Sullivan, joined at a Statehouse press conference by Lt. Gov. Jeff Colyer, said his agency won't propose additional funding to further decrease the waiting list but would instead wait to see what legislators would appropriate in 2013 to help deal with the problem.
Kansas has drawn attention from federal authorities due to its slow moving and relatively large waiting lists for home- and community-based services, which advocates for the disabled have said puts the state in violation of the federal Americans with Disabilities Act as defined by the U.S. Supreme Court's so-called Olmstead decision.
It wasn't immediately clear if today's announcement would influence the course of the U.S. Justice Department's review of Olmstead complaints filed by disabled Kansans and their advocates.
Feds continue monitoring
“We are continuing to monitor the state’s activities on all issues that may relate to any potential Olmstead violations,” said U.S. Attorney for Kansas Barry Grissom in an email statement to KHI News Service after the press conference
Brownback officials for months have said they doubted the reliability of the lists, particularly the one dealing with the physically disabled. So, today's announcement made clear the administration now has a list it considers fully valid.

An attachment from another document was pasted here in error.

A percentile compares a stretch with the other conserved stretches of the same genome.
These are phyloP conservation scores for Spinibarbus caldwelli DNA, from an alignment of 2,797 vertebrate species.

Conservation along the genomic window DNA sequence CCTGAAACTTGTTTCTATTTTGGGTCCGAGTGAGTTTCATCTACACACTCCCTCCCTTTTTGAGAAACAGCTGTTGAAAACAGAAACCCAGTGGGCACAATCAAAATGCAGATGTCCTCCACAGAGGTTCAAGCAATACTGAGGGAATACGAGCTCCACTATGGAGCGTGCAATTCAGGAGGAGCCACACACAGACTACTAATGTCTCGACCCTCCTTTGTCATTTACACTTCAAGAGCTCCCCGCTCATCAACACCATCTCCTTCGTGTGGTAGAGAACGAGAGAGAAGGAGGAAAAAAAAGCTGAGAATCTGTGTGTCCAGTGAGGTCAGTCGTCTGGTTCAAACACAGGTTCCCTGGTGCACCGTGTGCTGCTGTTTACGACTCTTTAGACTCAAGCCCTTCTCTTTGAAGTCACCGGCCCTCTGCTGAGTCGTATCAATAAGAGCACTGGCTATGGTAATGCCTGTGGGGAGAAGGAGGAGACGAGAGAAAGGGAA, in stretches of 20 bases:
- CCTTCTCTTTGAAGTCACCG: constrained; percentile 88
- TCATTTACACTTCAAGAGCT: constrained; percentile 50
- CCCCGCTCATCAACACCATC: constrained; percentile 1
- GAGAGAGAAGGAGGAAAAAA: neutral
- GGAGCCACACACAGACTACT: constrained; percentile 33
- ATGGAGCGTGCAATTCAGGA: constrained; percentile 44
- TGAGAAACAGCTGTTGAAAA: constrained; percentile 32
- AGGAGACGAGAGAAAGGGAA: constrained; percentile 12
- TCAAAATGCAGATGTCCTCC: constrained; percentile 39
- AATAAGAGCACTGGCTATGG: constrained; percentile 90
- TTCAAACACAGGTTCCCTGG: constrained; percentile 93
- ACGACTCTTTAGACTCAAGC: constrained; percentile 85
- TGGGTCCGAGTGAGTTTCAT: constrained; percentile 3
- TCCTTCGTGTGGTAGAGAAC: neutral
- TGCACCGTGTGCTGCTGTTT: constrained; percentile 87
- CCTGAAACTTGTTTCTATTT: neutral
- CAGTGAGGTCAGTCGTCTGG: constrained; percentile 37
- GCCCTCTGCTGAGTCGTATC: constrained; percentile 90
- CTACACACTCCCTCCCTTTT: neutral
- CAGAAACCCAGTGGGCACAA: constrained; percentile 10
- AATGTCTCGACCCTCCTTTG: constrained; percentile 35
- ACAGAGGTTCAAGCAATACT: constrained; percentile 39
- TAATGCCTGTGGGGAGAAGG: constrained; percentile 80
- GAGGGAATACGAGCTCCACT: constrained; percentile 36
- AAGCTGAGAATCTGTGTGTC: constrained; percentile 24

As of July, the state's Centers for Independent Living, had reported there were 3,462 people on the list.
Sullivan and Colyer said the state hired Answernet, a firm based in Hays, to start making phone calls in July to check the list. After the company was only able to reach 377 of the people, state officials asked the Centers for Independent Living to double check the list.
That process resulted in 1,226 people being removed from the official backlog after it was found for whatever reason that they no longer needed the services or were not eligible. But it also resulted in another 250 people being added to the list.
Audrey Schremmer-Philip, executive director of 3Rivers, Inc., a center for independent living based in Wamego, said the 250 new names were of people for whom the state's centers for independent living previously had submitted paperwork to the state but for unknown reasons had never made the state's list of people needing services.
Rocky Nichols, executive director of the Disability Rights Center of Kansas, a Topeka-based nonprofit group, was critical of the administration's handling of the waiting list and its review of the backlog.